9 replies [Last post]
Offline
Joined: 12/03/2003
Posts: 16
the 7mm ah what can i say?

I have seen alot of bears killed before and have had alot of hands on experience with a wounded bear. I have been along only as an observer how ever i have learned alot from my bear hunting family. My auncle shot his first bear with a 444. I once saw a sleeping brownie get shot in the back between the shoulders and he never stood up. I have also seen a .378 weatherby hit its mark and not put the bear down for good. Now to the point a 7mm will kill a bear just as a 223 kills black bear every year.But the catch is you have to make a good shot and use the right bullets. It is only good out to 150 yards -does any one out there agree with me-and yes i know there are better magnum cartridges for bear hunting but the 7mm is my pet.

Offline
Location: Missouri/Arkansas
Joined: 08/21/2003
Posts: 891
the 7mm ah what can i say?

It really depends on your bullet choice. There are a couple of rounds that will work on brown bear from a 7mm Remington Magnum out to 300 yards, maybe a bit more if you boost their energy through handloading, i.e. better powder, especially IMR7828 or H-1000. The three factory rounds are: the 160 grain Federal Nosler Partition, the 162 grain Hornady, and the 165 grain Federal BTSP. All of these provide deep penetration, sufficient to kill a brown bear, out to 300 yards. Handloaded to reach 3100 fps+, the 160 grain class missiles extend that range somewhat. These bullets are designed specifically to penetrate heavy bone and muscle at long range. Of course, there are also the 175 grain bullets, which perform much the same way, basically, with these bullet selections, this caliber's performance treads right on the heels of the 300 Winchester Magnum, and is considered on of the world's finest all-around big game cartridges.

Offline
Location: Missouri
Joined: 02/14/2004
Posts: 62
the 7mm ah what can i say?

I guess it depends on a bodys definition of good. I hit a good black bear just behind the shoulder but a couple inches high. I seen him bite at the spot. He rolled over in the ditch. When I got there he was gone. It wasn't a ditch. It was straight down. I had the 270 as hot as I could load it and not stick in the chamber. I used good 120 gr bullets and the bear was 89 steps down the old trail. The bullet never passed through the bear so there was no blood. Just clumps of hair. We looked till dark and went back the next morning and combed the hill side for a square mile. We never found the bear. We shot another bear "350 lbs" at 20 steps with a 30-06 180 gr core lok. The bear never even shook. It turned and headed off the bank and we shot again in the oposite shoulder. Neither shot went through the bear. The first shot broke the shoulder the second hit the heart. It stuck it's nose in the dirt and then rolled over. The last bear we shot was a smaller bear with a 300 win mag at 29 steps and it had a exit hole with lots of blood. The bear never went 15 yrds before it fell over. In the country where we hunt it's steep and heavy cover. I personally don't want the bear to travel any distance after hit. I want him to fall in his tracks. I have went to a 338 with expanding bullets and a 300 weatherby 180 gr flat base bullets for distance and accuracy. I guess it's not neccessarily the caliber or round but it's what's best for my rifles. The 338 is not accurate enough to suit me out at 300 yds and the 300 weatherby is. There are clear cuts in NW Montana where we hunt. This is a fair chase state with no baiting or hounds. Taking a bear out of a tree or over bait would be a different story all together.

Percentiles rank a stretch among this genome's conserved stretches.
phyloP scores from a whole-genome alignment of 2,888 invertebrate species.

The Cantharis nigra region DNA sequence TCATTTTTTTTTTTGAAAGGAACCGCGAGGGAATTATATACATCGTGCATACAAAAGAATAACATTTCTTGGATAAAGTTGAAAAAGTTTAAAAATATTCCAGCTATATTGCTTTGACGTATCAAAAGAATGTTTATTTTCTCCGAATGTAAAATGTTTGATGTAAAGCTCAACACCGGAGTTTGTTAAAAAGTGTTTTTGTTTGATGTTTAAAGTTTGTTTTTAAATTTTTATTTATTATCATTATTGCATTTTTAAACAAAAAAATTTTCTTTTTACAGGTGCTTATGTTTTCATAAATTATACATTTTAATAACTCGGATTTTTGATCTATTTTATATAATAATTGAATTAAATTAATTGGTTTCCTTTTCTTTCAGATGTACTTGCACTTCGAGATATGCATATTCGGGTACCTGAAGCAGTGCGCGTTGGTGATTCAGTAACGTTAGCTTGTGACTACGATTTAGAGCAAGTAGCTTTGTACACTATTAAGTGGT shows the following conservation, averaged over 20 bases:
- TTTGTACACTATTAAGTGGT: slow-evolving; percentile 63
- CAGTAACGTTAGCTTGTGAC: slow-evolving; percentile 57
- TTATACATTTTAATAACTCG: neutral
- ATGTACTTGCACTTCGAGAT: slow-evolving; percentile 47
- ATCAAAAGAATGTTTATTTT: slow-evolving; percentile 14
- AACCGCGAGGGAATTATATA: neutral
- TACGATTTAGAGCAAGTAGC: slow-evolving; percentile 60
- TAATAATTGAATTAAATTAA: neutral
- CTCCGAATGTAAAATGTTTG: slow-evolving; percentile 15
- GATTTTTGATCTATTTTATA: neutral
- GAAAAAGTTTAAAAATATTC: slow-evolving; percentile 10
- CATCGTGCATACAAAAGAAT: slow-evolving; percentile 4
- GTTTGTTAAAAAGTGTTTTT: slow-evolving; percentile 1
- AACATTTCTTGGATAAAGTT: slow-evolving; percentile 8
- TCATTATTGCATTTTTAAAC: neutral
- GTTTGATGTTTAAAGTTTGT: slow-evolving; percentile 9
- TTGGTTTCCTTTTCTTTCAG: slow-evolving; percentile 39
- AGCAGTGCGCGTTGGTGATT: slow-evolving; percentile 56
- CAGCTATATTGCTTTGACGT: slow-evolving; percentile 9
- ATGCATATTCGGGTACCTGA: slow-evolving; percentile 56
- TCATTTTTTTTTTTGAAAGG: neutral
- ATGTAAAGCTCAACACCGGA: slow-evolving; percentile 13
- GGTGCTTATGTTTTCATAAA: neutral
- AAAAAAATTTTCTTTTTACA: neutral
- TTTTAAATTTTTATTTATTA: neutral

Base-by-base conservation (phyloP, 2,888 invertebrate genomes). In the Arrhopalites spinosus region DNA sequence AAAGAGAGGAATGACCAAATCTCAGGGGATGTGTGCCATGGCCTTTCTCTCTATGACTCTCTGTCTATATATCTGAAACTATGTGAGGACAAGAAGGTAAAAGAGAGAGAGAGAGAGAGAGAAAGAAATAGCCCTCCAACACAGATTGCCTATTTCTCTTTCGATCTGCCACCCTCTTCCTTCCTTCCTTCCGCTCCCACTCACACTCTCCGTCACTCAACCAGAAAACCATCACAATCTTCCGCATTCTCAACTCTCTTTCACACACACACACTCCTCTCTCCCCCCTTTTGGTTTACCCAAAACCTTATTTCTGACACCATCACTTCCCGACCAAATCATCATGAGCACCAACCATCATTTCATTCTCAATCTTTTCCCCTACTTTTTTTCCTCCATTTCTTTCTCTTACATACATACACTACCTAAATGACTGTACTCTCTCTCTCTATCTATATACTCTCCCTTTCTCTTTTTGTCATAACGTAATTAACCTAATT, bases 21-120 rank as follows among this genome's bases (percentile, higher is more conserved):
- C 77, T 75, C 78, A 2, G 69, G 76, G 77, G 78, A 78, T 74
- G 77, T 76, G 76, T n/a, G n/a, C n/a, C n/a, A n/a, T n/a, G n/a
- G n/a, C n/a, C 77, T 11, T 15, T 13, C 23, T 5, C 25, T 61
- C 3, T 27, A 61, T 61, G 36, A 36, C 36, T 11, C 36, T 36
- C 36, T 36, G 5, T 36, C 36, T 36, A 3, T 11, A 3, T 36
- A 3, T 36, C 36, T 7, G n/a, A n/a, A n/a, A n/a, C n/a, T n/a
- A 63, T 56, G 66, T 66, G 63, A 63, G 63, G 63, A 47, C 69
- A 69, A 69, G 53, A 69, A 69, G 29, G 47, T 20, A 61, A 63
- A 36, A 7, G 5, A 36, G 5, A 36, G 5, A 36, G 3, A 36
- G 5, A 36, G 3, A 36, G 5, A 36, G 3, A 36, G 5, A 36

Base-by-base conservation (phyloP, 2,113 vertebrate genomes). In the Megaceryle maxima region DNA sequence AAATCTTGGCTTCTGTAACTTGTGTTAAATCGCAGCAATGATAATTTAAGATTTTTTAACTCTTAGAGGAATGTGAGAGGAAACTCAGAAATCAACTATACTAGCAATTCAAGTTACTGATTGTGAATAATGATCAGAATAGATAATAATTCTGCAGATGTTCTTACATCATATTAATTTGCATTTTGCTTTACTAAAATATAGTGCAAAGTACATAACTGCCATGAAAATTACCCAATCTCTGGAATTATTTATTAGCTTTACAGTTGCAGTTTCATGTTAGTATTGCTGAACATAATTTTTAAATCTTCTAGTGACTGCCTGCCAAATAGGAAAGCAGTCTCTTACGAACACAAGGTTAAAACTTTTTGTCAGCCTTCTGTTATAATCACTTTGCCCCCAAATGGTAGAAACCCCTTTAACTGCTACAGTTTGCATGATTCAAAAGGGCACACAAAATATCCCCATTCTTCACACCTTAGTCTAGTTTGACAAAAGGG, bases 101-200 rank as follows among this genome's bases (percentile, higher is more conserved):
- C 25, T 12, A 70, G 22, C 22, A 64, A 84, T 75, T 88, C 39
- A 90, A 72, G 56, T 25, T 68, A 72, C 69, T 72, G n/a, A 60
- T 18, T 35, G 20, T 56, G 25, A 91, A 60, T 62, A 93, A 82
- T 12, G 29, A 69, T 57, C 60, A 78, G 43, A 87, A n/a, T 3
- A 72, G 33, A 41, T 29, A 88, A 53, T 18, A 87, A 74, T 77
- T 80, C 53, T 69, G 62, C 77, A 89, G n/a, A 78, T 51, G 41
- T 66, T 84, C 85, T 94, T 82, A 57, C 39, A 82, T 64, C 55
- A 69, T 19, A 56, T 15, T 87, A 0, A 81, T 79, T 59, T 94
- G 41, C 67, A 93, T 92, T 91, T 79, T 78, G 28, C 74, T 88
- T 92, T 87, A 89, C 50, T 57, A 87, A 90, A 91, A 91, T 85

This is all my opinion for what it's worth

Offline
Location: Missouri/Arkansas
Joined: 08/21/2003
Posts: 891
the 7mm ah what can i say?

You should have used 140-grain bullets in that 270. Better penetration and more damage. People with these new ultra-high velocity rounds, like these WSMs and kin, they think just because they shoot flat that this automatically makes them accurate and capable of 400 and 500 yard shooting. It's been my experience that a lot of those guys see a 200-yard shot, and think it's 400 yards, not to mention most of them are prone to flinching.

Offline
Location: Anchorage AK
Joined: 12/03/2004
Posts: 46
the 7mm ah what can i say?
Ferguson wrote:
I guess it depends on a bodys definition of good. I used good 120 gr bullets and the bear was 89 steps down the old trail.